- July 10, 2017
In a flash, invasive plants can alter plant communities in the natural areas, backyards, and other green spaces around us, leaving us feeling a bit helpless and overwhelmed at the sheer scale of their transformative power. Resistance may seem futile, but management is possible. The impressive picture above shows Japanese knotweed’s eye-popping efficiency as a nonnative invader. Aggressive species like this come equipped with a suite of growth and reproduction advantages aimed at efficient colonization; but, when they are non-native, they lack the common predators, diseases, and other natural forces of their native range that usually control or limit their spread. This can advantage them over native plants that are now under greater competition for the same resources. With the right approach, you can become the predator or pathogen that keeps invasive plants from assimilating your landscape.
Invasive plant species may come from all over the planet but can typically be separated into a limited number of categories based on growth habits. Asking questions about the plant species you are dealing with, whether it is an annual or perennial, has fibrous or tap roots, woody or herbaceous stems, and knowing what the seasonal timing of growth and reproductive events are will reveal important things to consider when developing a plan for management. Knowing the categories an invasive plant falls into also lets you know which specific approaches to management are likely to work. Here, we help you to understand these characteristics and how to target your efforts at key phases of their life cycles to put the pressure on and gain some control of the processes that create invasions.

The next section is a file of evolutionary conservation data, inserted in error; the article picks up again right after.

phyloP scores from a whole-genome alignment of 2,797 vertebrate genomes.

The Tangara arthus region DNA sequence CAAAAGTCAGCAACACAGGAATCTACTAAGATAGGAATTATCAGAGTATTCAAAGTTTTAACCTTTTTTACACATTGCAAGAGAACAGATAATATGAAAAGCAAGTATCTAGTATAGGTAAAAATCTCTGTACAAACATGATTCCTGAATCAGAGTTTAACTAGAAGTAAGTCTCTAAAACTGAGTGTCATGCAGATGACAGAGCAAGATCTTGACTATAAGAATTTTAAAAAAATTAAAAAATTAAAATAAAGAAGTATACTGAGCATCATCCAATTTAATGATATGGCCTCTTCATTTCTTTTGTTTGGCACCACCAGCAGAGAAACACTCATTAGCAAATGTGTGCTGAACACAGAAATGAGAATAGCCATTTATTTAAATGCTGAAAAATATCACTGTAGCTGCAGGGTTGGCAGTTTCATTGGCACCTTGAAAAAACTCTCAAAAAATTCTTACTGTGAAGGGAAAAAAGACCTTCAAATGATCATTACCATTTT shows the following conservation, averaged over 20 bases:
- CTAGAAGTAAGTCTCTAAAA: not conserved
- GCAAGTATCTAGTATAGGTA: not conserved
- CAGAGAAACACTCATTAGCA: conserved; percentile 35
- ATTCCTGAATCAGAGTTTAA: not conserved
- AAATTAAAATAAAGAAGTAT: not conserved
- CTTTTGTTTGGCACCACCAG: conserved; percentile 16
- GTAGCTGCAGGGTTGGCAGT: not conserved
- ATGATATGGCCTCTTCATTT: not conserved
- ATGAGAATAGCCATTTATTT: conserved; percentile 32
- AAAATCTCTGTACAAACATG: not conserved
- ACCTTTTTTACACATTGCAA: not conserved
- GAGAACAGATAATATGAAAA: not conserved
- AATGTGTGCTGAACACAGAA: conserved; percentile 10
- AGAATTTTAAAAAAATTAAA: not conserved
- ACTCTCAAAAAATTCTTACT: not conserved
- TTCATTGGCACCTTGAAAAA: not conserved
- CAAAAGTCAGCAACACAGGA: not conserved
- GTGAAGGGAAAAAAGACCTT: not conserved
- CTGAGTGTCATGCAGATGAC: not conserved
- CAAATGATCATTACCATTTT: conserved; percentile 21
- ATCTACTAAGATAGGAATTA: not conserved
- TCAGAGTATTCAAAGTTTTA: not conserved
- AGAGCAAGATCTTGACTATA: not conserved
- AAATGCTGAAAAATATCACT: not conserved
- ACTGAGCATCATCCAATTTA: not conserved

Practices for controlling invasive species vary in scale and size and cover a range of costs and benefits. Some methods of habitat management are handled by trained and certified professionals, like the seasonal controlled or prescribed burn of Reed Canary grass demonstrated above, but most methods are accessible to the general gardener or land manager.
Mechanical control methods are the most common and include actions like mowing, pruning, and pulling. These can be labor intensive but are, generally, inexpensive. Chemical control methods are less laborious and can be highly effective but are more costly and have other risks associated with them. We’ll discuss some ecological tips to reduce the labor, costs, and risks for the methods you choose.
Biological control, although rare, is another effective method implemented in large-scale cases of nonnative plant invasion. This method uses biological elements like insect predators, fungus, parasites, or other pathogens of the plant from its native range to control the population. A popular example of a biological control is use of beetle and weevil species that eat parts of purple loosestrife (latin name) whose overpopulation in North American wetlands dramatically influences the local ecology where it growsopen_in_new. The image above shows one of the 4 species of insects that are used in the biocontrol–two beetles that eat leaves, a weevil that eats blossoms, and another weevil that lives in the soil and eats at the roots.